In another feature, Vancouver was spoken about as a great Canadian city for music, arguably moreso than Toronto and Montreal with its diversity. But what about a smaller city, one not considered a sprawling metropolis? Look no further than Hamilton, Ontario. Home to about 500,000 people and located about an hour west of Toronto, Hamilton is known as Canada’s equivalent to Pittsburgh – the Steel City. And like Pittsburgh, Hamilton is going through a phase of re-gentrification and renewal, and this is reflected in its growing music scene.
Some great musicians have come out of Hamilton over the years, such as Whitehorse, Kim Koren, and The Arkells. In addition, it has fostered the growth of several emerging bands such as Dark Mean and Young Rival. Dinner Belles are another band from the city to get know.
Yesterday, the septet released their new LP and their first with Sonic Unyon, The River and The Willow, which comprises of eleven songs of some of the best roots, Americana, and country north of the 49th parallel. It’s a touch of Mumford and Sons, a little dash of Hank Williams, a pinch of Great Lake Swimmers, and a hint of Gillian Welch. When an album reminds you of such names, then it’s likely one that will please, which it definitely does.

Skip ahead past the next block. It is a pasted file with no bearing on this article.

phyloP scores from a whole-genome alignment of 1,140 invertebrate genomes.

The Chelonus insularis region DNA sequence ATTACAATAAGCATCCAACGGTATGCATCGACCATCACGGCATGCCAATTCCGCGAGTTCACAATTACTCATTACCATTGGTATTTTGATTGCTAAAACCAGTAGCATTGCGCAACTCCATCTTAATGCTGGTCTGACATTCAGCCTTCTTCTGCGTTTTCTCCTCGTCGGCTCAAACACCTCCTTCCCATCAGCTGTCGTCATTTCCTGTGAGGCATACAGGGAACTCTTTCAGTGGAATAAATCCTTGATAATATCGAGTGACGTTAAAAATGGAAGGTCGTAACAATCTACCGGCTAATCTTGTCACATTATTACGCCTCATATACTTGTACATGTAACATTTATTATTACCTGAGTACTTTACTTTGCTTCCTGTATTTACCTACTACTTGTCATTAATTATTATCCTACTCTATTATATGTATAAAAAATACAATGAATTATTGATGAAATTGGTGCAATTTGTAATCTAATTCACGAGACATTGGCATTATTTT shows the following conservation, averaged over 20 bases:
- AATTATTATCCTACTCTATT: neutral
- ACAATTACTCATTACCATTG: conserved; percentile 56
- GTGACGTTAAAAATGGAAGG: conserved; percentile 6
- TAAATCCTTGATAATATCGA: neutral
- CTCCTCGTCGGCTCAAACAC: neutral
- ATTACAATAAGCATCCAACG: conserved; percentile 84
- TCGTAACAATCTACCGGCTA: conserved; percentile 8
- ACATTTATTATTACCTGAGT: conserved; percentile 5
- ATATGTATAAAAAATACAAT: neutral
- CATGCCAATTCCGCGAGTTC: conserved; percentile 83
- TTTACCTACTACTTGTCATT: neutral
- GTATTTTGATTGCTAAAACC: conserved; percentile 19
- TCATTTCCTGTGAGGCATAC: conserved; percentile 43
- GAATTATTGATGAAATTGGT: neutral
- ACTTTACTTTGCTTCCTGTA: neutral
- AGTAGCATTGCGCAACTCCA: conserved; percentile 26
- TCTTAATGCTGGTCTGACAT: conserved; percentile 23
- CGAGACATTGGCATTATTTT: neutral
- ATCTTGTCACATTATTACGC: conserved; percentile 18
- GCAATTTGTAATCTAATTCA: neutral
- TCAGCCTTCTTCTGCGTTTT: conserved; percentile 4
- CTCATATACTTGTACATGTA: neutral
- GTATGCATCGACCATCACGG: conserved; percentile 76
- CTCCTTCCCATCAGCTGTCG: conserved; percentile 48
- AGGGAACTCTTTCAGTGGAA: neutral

The River and The Willow is an encyclopedia of country music and its extensions of the past 30 to 40 years. There are classic country songs that you might hear in the apse of a wooden church, such as the splendid opening track “I Might Do Everything Wrong” or the wallowing “Back Home (In the Valley)”.
There are rousing, barn-burning country and Americana tracks that will have you kicking up your heels and dancing or just sitting there stomping your feet and clapping. Regardless of how you choose to get involved with this album, “Wandering Eye” and “(And I Ain’t No) Sonny Boy” are the most upbeat tracks on the album. The latter, in particular, is infectious and catchy that might you hollering the chorus. The song recalls the great country and bluegrass band Alabama, in particular of the late ’70s and early ’80s. “No Good”, the final track on the album, captures modern Americana with the quick finger plucking of the banjo and guitars and the upbeat pace, and the song will recall the energy and spontaneity of Trampled by Turtles.
Gospel and hymnal roots and bluegrass are also prominent on the album. “I Might Be Wrong,“Be Good to the Earth” and “Long Day’s Journey” are melodic, pleasing tunes with themes that you might here in a church – love, community, and redemption. Meanwhile, the album’s title track, “The River and the Willow”, has a southern country-folk sound that you might in Hurray for the Riff Raff and The Milk Carton Kids.
The strength of The River and The Willow is the Dinner Belles’ treatment of classic genres that many of us have grown up with – paying respect to country, roots, bluegrass, and Americana as oppose to attempting to reinvent them. The album builds on the sounds of past and present artists in a way that is pleasing, fun, and at times rapturous. It’s a wonderful album that will be played and showcased over the next few months. Don’t be surprised to see the Dinner Belles at a festival near you in 2015. In the meantime, make your way to Hamilton to hear the seven-member collective and many of the Steel City’s other, exciting bands.
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